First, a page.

Plan bracing is perhaps the most obvious way to prevent lateral buckling of a compression flange. This is because plan bracing provides lateral restraint, i.e. it stops the compression flanges of beams from moving sideways.
Plan bracing takes the form of diagonal members, usually angle sections, connecting the compression flanges of the main beams, to form a truss when viewed in plan. This makes a structure that is very stiff in response to lateral movement. With lateral movement of the compression flanges thus resisted, the half wave length for buckling is reduced to the length between bracings.
Most plan bracing will be at top flange level. For steel composite bridges, this allows plan bracing to be cast within the deck slab, so it does not need to be painted and the underside of the bridge will have a clean, bracing-free appearance. However, where there are hogging moments in the main girders, there may need to be bracing on the bottom flange.
Plan bracing is not common in modern steel composite bridges. The main reason it is not used is because the plan bracing above the top flange conflicts with deck permanent formwork. It is, however, possible to position the plan bracing below the deck slab.
If plan bracing is not cast within the deck and is going to remain in the structure on completion, the performance of the bracing in service needs to be verified. Because the bracing is spanning partly in the longitudinal direction, longitudinal stresses will be induced in the bracing. Stresses can be determined by calculating the global displacements of the structure and imposing them on the bracing, or by adding the bracing to a comprehensive 3D structural model. No checks are needed for bracing within the deck slab, because the extra stiffness of the steel will be insignificant and concrete restrains the bracing against buckling.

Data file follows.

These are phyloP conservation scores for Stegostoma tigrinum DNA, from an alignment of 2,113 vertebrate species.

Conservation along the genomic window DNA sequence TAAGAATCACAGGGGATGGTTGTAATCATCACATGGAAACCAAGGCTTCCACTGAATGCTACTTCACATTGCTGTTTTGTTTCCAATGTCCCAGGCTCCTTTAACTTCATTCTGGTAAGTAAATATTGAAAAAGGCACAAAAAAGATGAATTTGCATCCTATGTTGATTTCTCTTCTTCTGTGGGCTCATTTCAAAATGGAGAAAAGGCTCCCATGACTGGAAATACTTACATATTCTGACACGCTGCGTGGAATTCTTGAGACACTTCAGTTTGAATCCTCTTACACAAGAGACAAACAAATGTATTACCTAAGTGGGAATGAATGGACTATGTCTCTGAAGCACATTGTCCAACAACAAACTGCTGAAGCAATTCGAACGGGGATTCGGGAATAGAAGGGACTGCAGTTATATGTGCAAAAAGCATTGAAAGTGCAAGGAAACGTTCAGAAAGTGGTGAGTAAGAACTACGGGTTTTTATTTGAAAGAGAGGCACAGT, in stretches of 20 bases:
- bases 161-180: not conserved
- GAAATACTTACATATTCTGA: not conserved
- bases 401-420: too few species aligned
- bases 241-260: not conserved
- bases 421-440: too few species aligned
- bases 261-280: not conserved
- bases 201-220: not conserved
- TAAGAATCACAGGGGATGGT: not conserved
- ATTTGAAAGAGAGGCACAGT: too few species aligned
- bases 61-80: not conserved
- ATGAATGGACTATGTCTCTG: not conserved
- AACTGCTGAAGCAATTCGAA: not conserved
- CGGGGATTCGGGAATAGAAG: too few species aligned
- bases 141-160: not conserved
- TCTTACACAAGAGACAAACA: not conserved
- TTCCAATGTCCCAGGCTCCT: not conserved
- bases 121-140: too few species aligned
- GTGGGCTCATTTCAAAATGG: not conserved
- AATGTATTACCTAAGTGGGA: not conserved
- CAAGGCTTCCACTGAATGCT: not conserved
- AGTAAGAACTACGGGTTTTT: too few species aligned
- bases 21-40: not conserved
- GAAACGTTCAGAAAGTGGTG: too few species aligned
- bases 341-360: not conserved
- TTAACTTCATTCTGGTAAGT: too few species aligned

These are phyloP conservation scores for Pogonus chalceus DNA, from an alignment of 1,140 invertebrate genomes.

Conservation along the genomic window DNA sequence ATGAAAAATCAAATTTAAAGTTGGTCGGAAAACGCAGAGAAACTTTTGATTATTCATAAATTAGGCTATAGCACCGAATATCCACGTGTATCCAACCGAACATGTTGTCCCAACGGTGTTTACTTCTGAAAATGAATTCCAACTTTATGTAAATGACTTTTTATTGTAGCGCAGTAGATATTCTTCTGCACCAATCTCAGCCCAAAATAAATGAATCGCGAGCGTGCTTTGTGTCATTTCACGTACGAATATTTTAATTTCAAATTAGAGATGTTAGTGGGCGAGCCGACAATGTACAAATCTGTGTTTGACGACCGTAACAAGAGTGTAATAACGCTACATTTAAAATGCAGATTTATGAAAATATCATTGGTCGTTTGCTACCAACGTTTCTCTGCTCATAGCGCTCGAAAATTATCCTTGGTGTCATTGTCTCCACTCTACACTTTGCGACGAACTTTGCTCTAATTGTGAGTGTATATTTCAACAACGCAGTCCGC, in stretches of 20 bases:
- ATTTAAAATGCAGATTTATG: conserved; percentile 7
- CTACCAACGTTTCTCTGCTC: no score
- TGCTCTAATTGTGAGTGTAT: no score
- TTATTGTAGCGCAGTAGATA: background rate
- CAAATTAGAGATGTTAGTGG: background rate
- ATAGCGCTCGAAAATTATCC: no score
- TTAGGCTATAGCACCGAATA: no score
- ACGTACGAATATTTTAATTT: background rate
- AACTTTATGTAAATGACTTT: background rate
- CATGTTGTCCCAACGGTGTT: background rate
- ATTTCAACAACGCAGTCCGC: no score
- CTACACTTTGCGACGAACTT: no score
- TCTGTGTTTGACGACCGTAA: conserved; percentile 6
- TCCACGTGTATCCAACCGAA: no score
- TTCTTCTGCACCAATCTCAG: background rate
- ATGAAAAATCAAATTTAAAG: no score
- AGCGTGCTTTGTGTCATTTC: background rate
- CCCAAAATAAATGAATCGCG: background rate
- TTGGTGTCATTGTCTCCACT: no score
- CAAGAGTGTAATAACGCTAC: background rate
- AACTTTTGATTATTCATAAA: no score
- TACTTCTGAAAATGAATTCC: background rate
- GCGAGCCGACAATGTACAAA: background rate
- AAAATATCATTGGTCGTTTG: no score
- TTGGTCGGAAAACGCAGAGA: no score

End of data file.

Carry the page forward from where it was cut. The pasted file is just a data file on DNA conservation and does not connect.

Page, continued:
Plan bracing can be used to form a "virtual box" girder. This is an alternative to the box girder which avoids the health and safety risks associated with the confined space interiors of box girders . The virtual box uses the deck slab or deck plate and plan bracing between the bottom flanges of two adjacent I girders to form a shape with torsional stiffness which can be used instead of a box girder.
Torsional bracing takes the form of a plane of bracing between a pair of beams. The principal advantage of this type of bracing is that a pair of beams is a stable unit. Beams can be braced in pairs in the fabrication shop prior to transportation to site, which means that pairs can be craned into place very quickly with the minimum of site connections.
The bracing can take the form of a truss spanning laterally between the top and bottom flanges of the beams or can be a channel or I girder connecting the webs. In the case of ladder deck bridges, the bracing is provided by the transverse beams.
The bracing does not provide any lateral restraint to the compression flange, as one beam will simply use the bracing to push the other beam sideways. However the stiffness of the bracing will mean that both beams have to twist as a single unit, meaning that one beam is pushed up and one beam is pushed down, and their resistance to being pushed up and down is what provides resistance to buckling. For long transverse beams there is the possibility that the beams can twist in opposite directions, in which case the buckling mode is the same as that for U-frame action.
The effect of torsional bracing is to increase the elastic critical moment for each beam, although it will not increase it to the value for buckling over a half wave length equal to the spacing of the bracing. It is not ‘fully effective’ in the way that plan bracing is.
Torsional bracing is usually left in place permanently even if it is only needed for the temporary condition. If beams are only braced in pairs, the bracing does not have much effect on global load distribution, although checks need to be made that it is not overloaded by traffic loads. This can be by done by determining the global displacements of the structure and imposing them on the bracing, or by adding the bracing to a comprehensive 3D structural model.
Other advantages of this type of bracing over plan bracing are that it is located below the deck slab and therefore does not interfere with the construction of the concrete deck, and it can serve to distribute collision and wind loads more effectively.
U frame bracing